1. Rest and Re-hab. Seven games have been played with five remaining. It is time to rest both physically and mentally. This can be a challenging process, especially with a young team. But they need to rest and get healthy… as well as get a week older.

2. Special teams. Special teams are often robbed of practice time during the season in favor of offense and defense. It is important to get back to specific fundamentals in the area of special teams. We often spent half a practice, or even a full practice, working on nothing but special teams. The majority of the reps were in fundamental and technique work, not on opponent schemes.

3. Offense and Defense must also work on specific fundamentals. The position coaches would have a list of drill work that needs to be honed specifically during the bye week. This should be data accumulated through the first part of the season. Individual drill work is also important. The little things that Vince Mayle needs to work on might be slightly different than what River Cracraft needs to work on. This is the week to improve everything that, because of time constraints, isn’t able to be addressed during a regular practice week.

4. Preparation for the remaining games should begin. The staff is likely to see what drills can be incorporated a few more times to be opponent specific, i.e.…practice against a tight end since upcoming opponents USC and Oregon State incorporate one or more tight ends.

5. Recruiting. How much time is spent on recruiting? Which coach goes where? Which coach observes which players’ games? These questions, like most everything else in recruiting, is often in flux.

A delicate balancing act will be the challenge during the bye week. The Cougs really could win the remainder of their games in my mind. Every upcoming opponent has shown a sign of weakness.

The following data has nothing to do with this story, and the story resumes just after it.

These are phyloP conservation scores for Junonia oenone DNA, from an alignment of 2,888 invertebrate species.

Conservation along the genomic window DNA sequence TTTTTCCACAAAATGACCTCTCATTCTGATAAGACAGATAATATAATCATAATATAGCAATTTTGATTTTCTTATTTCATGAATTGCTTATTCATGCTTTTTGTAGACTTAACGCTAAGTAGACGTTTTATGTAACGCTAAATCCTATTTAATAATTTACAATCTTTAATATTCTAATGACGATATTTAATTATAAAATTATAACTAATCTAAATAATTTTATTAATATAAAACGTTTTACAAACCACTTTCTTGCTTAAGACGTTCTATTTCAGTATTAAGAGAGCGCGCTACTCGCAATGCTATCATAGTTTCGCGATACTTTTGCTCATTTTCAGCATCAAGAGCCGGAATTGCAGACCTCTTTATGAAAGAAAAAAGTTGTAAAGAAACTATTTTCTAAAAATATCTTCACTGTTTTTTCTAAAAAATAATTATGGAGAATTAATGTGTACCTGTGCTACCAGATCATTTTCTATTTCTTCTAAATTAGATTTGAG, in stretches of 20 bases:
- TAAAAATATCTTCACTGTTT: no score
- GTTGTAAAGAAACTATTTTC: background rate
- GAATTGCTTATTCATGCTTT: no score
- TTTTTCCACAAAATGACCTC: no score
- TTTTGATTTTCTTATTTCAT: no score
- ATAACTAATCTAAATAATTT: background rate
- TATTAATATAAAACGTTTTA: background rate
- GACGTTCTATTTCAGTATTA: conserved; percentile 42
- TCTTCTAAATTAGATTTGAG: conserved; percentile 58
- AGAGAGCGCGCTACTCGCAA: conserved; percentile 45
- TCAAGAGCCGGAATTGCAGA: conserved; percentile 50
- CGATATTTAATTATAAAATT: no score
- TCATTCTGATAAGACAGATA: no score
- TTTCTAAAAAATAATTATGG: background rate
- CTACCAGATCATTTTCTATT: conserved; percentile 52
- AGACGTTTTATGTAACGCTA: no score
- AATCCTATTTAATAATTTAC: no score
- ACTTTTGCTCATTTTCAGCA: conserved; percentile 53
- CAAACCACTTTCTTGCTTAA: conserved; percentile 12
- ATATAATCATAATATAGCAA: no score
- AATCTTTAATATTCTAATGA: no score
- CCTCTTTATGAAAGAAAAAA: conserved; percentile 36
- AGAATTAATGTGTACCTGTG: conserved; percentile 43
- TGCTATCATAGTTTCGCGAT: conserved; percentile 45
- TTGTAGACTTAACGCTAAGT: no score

The Cougars must exploit these weaknesses while improving upon their own.

ABOUT THE AUTHOR:
Robin Pflugrad has spent 29 years as a college football coach, and as head coach at Montana was a finalist for the 2011 Eddie Robinson Award as the nation's top FCS coach. From 2001-05 he was an assistant at Washington State, where he served as tight ends coach, recruiting coordinator and assistant head coach. He was an assistant at Arizona State prior to coming to WSU and at Oregon after leaving WSU. He is a graduate of, and former assistant coach at, Portland State. Former WSU head coach and longtime d-coordinator Bill Doba referred to Pflugrad as “The Bulldog” while at WSU, owing to Pflugrad’s attention to detail and passion for recruiting. He and wife Marlene reside in Phoenix, where he is a football consultant for a number of college programs, a college football analyst for Channel 3 KTVX (CBS). His daughter Amanda works in the New York Jets’ online media department while son Aaron enters his second season as an offensive graduate assistant at ASU.